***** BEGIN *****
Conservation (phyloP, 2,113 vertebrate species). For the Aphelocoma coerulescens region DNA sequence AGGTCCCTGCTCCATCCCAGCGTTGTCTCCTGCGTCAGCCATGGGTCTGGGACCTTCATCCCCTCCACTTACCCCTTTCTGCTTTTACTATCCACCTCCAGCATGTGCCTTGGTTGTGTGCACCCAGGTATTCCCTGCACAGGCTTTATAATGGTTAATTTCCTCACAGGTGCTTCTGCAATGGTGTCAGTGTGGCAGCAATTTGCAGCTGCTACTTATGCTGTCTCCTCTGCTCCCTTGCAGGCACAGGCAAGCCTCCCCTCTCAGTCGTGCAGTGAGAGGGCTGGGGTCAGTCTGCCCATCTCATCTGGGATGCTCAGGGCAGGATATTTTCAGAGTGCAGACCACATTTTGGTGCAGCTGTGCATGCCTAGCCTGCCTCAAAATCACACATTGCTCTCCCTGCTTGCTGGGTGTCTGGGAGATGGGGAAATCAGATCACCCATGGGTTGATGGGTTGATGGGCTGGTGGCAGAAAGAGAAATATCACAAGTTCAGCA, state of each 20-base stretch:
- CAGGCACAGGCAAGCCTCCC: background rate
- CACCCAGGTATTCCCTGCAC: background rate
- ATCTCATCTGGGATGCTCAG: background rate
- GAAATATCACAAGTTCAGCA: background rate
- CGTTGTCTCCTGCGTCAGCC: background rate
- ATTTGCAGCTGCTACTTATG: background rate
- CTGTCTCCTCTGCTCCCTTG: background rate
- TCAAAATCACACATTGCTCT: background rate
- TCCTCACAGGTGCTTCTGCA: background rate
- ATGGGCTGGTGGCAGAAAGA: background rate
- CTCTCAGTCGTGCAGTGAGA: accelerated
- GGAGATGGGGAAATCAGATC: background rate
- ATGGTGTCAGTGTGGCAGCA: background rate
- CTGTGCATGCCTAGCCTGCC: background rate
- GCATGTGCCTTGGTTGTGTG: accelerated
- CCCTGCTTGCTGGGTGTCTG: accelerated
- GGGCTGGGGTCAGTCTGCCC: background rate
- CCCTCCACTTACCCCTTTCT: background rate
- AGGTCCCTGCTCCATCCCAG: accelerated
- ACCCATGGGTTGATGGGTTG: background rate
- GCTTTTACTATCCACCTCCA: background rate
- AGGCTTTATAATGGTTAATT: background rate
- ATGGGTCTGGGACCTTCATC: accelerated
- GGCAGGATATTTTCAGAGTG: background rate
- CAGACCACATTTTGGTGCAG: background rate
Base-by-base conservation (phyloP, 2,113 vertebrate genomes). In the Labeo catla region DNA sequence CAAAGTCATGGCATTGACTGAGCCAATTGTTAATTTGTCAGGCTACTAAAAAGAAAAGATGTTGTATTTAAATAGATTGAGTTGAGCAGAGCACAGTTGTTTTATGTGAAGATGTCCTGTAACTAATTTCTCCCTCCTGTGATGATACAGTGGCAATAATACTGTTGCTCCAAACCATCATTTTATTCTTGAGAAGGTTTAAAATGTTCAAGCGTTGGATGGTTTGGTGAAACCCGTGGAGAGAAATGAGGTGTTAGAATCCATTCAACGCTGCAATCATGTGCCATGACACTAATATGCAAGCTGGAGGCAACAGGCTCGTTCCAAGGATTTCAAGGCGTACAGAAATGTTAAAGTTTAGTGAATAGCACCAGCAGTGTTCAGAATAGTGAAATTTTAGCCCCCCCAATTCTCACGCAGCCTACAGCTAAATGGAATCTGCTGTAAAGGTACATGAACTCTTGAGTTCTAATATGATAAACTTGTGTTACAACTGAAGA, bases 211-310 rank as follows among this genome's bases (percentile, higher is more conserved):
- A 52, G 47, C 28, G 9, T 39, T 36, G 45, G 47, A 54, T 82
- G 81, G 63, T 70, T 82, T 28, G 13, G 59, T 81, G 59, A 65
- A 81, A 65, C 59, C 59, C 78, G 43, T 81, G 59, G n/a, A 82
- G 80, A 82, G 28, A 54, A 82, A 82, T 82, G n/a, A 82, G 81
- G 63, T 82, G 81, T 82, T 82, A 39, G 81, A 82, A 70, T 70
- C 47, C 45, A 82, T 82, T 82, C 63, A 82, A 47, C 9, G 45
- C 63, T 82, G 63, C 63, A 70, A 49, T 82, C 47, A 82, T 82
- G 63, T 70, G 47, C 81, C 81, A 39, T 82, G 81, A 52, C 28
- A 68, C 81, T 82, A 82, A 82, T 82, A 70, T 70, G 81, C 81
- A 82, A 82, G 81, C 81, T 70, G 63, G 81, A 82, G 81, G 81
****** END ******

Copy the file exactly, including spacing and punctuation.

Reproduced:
Conservation (phyloP, 2,113 vertebrate species). For the Aphelocoma coerulescens region DNA sequence AGGTCCCTGCTCCATCCCAGCGTTGTCTCCTGCGTCAGCCATGGGTCTGGGACCTTCATCCCCTCCACTTACCCCTTTCTGCTTTTACTATCCACCTCCAGCATGTGCCTTGGTTGTGTGCACCCAGGTATTCCCTGCACAGGCTTTATAATGGTTAATTTCCTCACAGGTGCTTCTGCAATGGTGTCAGTGTGGCAGCAATTTGCAGCTGCTACTTATGCTGTCTCCTCTGCTCCCTTGCAGGCACAGGCAAGCCTCCCCTCTCAGTCGTGCAGTGAGAGGGCTGGGGTCAGTCTGCCCATCTCATCTGGGATGCTCAGGGCAGGATATTTTCAGAGTGCAGACCACATTTTGGTGCAGCTGTGCATGCCTAGCCTGCCTCAAAATCACACATTGCTCTCCCTGCTTGCTGGGTGTCTGGGAGATGGGGAAATCAGATCACCCATGGGTTGATGGGTTGATGGGCTGGTGGCAGAAAGAGAAATATCACAAGTTCAGCA, state of each 20-base stretch:
- CAGGCACAGGCAAGCCTCCC: background rate
- CACCCAGGTATTCCCTGCAC: background rate
- ATCTCATCTGGGATGCTCAG: background rate
- GAAATATCACAAGTTCAGCA: background rate
- CGTTGTCTCCTGCGTCAGCC: background rate
- ATTTGCAGCTGCTACTTATG: background rate
- CTGTCTCCTCTGCTCCCTTG: background rate
- TCAAAATCACACATTGCTCT: background rate
- TCCTCACAGGTGCTTCTGCA: background rate
- ATGGGCTGGTGGCAGAAAGA: background rate
- CTCTCAGTCGTGCAGTGAGA: accelerated
- GGAGATGGGGAAATCAGATC: background rate
- ATGGTGTCAGTGTGGCAGCA: background rate
- CTGTGCATGCCTAGCCTGCC: background rate
- GCATGTGCCTTGGTTGTGTG: accelerated
- CCCTGCTTGCTGGGTGTCTG: accelerated
- GGGCTGGGGTCAGTCTGCCC: background rate
- CCCTCCACTTACCCCTTTCT: background rate
- AGGTCCCTGCTCCATCCCAG: accelerated
- ACCCATGGGTTGATGGGTTG: background rate
- GCTTTTACTATCCACCTCCA: background rate
- AGGCTTTATAATGGTTAATT: background rate
- ATGGGTCTGGGACCTTCATC: accelerated
- GGCAGGATATTTTCAGAGTG: background rate
- CAGACCACATTTTGGTGCAG: background rate
Base-by-base conservation (phyloP, 2,113 vertebrate genomes). In the Labeo catla region DNA sequence CAAAGTCATGGCATTGACTGAGCCAATTGTTAATTTGTCAGGCTACTAAAAAGAAAAGATGTTGTATTTAAATAGATTGAGTTGAGCAGAGCACAGTTGTTTTATGTGAAGATGTCCTGTAACTAATTTCTCCCTCCTGTGATGATACAGTGGCAATAATACTGTTGCTCCAAACCATCATTTTATTCTTGAGAAGGTTTAAAATGTTCAAGCGTTGGATGGTTTGGTGAAACCCGTGGAGAGAAATGAGGTGTTAGAATCCATTCAACGCTGCAATCATGTGCCATGACACTAATATGCAAGCTGGAGGCAACAGGCTCGTTCCAAGGATTTCAAGGCGTACAGAAATGTTAAAGTTTAGTGAATAGCACCAGCAGTGTTCAGAATAGTGAAATTTTAGCCCCCCCAATTCTCACGCAGCCTACAGCTAAATGGAATCTGCTGTAAAGGTACATGAACTCTTGAGTTCTAATATGATAAACTTGTGTTACAACTGAAGA, bases 211-310 rank as follows among this genome's bases (percentile, higher is more conserved):
- A 52, G 47, C 28, G 9, T 39, T 36, G 45, G 47, A 54, T 82
- G 81, G 63, T 70, T 82, T 28, G 13, G 59, T 81, G 59, A 65
- A 81, A 65, C 59, C 59, C 78, G 43, T 81, G 59, G n/a, A 82
- G 80, A 82, G 28, A 54, A 82, A 82, T 82, G n/a, A 82, G 81
- G 63, T 82, G 81, T 82, T 82, A 39, G 81, A 82, A 70, T 70
- C 47, C 45, A 82, T 82, T 82, C 63, A 82, A 47, C 9, G 45
- C 63, T 82, G 63, C 63, A 70, A 49, T 82, C 47, A 82, T 82
- G 63, T 70, G 47, C 81, C 81, A 39, T 82, G 81, A 52, C 28
- A 68, C 81, T 82, A 82, A 82, T 82, A 70, T 70, G 81, C 81
- A 82, A 82, G 81, C 81, T 70, G 63, G 81, A 82, G 81, G 81